Q&A: Bill Moyers on Green Evangelists

Is God Green? Bill Moyers wants to know. The veteran journalist says he was motivated to explore the deepening divide among evangelical Christians over how to respond to environmental concerns—especially global warming—in part because of his own evangelical upbringing. "Environmentalists were regarded as dangerously secular, people to be avoided," he says. But that may be changing. In his new documentary, to air Oct. 11 on PBS stations nationwide, Moyers examines a new movement among conservative Christians who view the fight against global warming as a religious obligation. Bill Moyers recently spoke with NEWSWEEK's Karen Breslau about "Is God Green?" The show is the second installment of his three-part, election year series, "On America" (the first was about the Jack Abramoff scandal). Excerpts:

NEWSWEEK: What made you want to take on evangelicals and global warming?

Bill Moyers: Last year, when a large group of influential evangelicals issued their "Call for Climate Action," challenging the position of the Bush administration on global warming, I thought it's not just a theological story; this is a story of a political awakening, too.

I come out of the evangelical culture in the South. In all the time I spent attending Central Baptist Church in Marshall, Texas, I can't remember any sermon preached on the environment. So when I heard about Tri Robinson, a pastor of a conservative church in Boise, Idaho, who was urging his congregation to see global warming from a theological perspective, I wanted to know more about him.

It's curious that you start the story in Idaho—hardly tree-hugger central.

That's right. But I thought to go to a place where to hug the trees means to be tied to [them] and persecuted, made the story all the more interesting. There was no outside pressure on Tri Robinson, the pastor, to issue a call to his congregation to protect the earth. No one was clamoring to hear this in his community. He got up and preached that first sermon on the importance of environmental stewardship and his congregation had never heard anything like it. It came from his own conviction and study. What made it more appealing was they didn't make a policy statement; they started doing those practical things to conserve and reduce their impact on the environment. His leadership created followers. It's an interesting phenomenon you like to see not only in the church but also in politics.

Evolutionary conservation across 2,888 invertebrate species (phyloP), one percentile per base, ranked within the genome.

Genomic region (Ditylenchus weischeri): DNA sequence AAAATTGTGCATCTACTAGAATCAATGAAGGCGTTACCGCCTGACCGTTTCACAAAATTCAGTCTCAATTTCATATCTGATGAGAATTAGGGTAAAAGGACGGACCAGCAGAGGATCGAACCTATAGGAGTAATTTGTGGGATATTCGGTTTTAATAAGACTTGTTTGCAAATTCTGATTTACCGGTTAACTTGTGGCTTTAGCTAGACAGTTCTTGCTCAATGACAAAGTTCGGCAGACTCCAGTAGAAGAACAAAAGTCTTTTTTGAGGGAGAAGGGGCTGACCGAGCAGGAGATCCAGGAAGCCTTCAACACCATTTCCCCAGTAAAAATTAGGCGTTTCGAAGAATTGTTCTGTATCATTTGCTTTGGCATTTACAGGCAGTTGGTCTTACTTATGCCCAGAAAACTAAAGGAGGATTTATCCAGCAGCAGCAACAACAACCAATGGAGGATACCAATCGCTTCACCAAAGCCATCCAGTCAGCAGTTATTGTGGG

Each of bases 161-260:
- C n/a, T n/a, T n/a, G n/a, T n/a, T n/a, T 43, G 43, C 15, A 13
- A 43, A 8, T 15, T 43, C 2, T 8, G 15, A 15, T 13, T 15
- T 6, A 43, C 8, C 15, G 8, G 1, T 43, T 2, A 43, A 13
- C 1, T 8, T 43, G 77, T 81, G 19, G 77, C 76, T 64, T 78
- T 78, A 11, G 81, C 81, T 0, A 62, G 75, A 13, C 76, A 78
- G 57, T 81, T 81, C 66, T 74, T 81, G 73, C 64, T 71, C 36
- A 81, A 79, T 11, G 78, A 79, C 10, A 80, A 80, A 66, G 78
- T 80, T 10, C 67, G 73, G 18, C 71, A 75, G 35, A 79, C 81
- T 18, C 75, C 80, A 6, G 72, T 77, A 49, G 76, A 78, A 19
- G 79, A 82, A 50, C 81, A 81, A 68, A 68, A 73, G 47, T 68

Why had it been such a struggle for evangelical Christians to embrace environmentalism? After all, being stewards of the earth is written right there in the book of Genesis.

There are a number of reasons. All the references to "Hollywood whackos" and "tree huggers" were deliberate, part of a 25-year effort by the conservative right to paint the environmental movement as something ungodly and foreign. So many people these days get their information from silos that merely confirm their pre-existing views, that environmentalism never had a real chance in the conservative political world because it had been so demonized.

Second, it has something to do with the fact that there is a long tradition of the theology of dominion, meaning that we men and women, God's ultimate creation, a little lower than the angels, were the primary concern and that the natural world wasn't. For a long time we could all avoid reality—Christian, Jews, Muslims. But now with the accumulating impact of population, consumption and pollution it's no longer possible to avoid what is obvious. It's reality intruding on that ideology that has brought so many evangelicals to think about global warming.

How is this evangelical movement different than the Al Gore-led movement?

The Al Gore movement has never penetrated to religious conservatives. The progressive Christians are with Al Gore and they always have been. But no evangelical who considers himself a true conservative would want to be allied with Al Gore. He talks in moral terms, but not religious terms. There is a difference: [the evangelist asks] "What does the Bible say?" [as opposed to] "What do men reason?"

Is there any evidence that the Bush administration, which has resisted pressure to adopt policies that would curb global warming, is hearing the green evangelicals?

You can be sure the White House paid attention when Pat Robertson said on "The 700 Club" he was now convinced that global warming is happening and that it is caused by human activity. I hear from people inside the evangelical community that Bush may do something to send a signal to conservatives that it is OK to accept that global warming cannot be ignored, that there has to be government action to curb it. There are six hearings going on Capitol Hill about how the government should respond on climate change. It's still a GOP-controlled Congress. They wouldn't allow this if they didn't realize they were falling behind on this issue, not because of Al Gore, but because of the heat they are getting from their own base.

You think we'll see the emergence of conservative evangelical green in time for the 2008 election?

I really do. I think reality becomes the ultimate saboteur of ideology and theology. Ideology embraces a worldview that cannot be challenged, that does not allow evidence to the contrary. Theology asserts propositions that do not have to be true to be believed. Only reality can undermine the hard face of ideology and the hard heart of theology. And even the most hardened ideologists are going to be affected by the reality of global warming. Otherwise Pat Robertson would never have been born again in public on this issue. He finally started sweating. Literally.

Q&A: Bill Moyers on Green Evangelists | News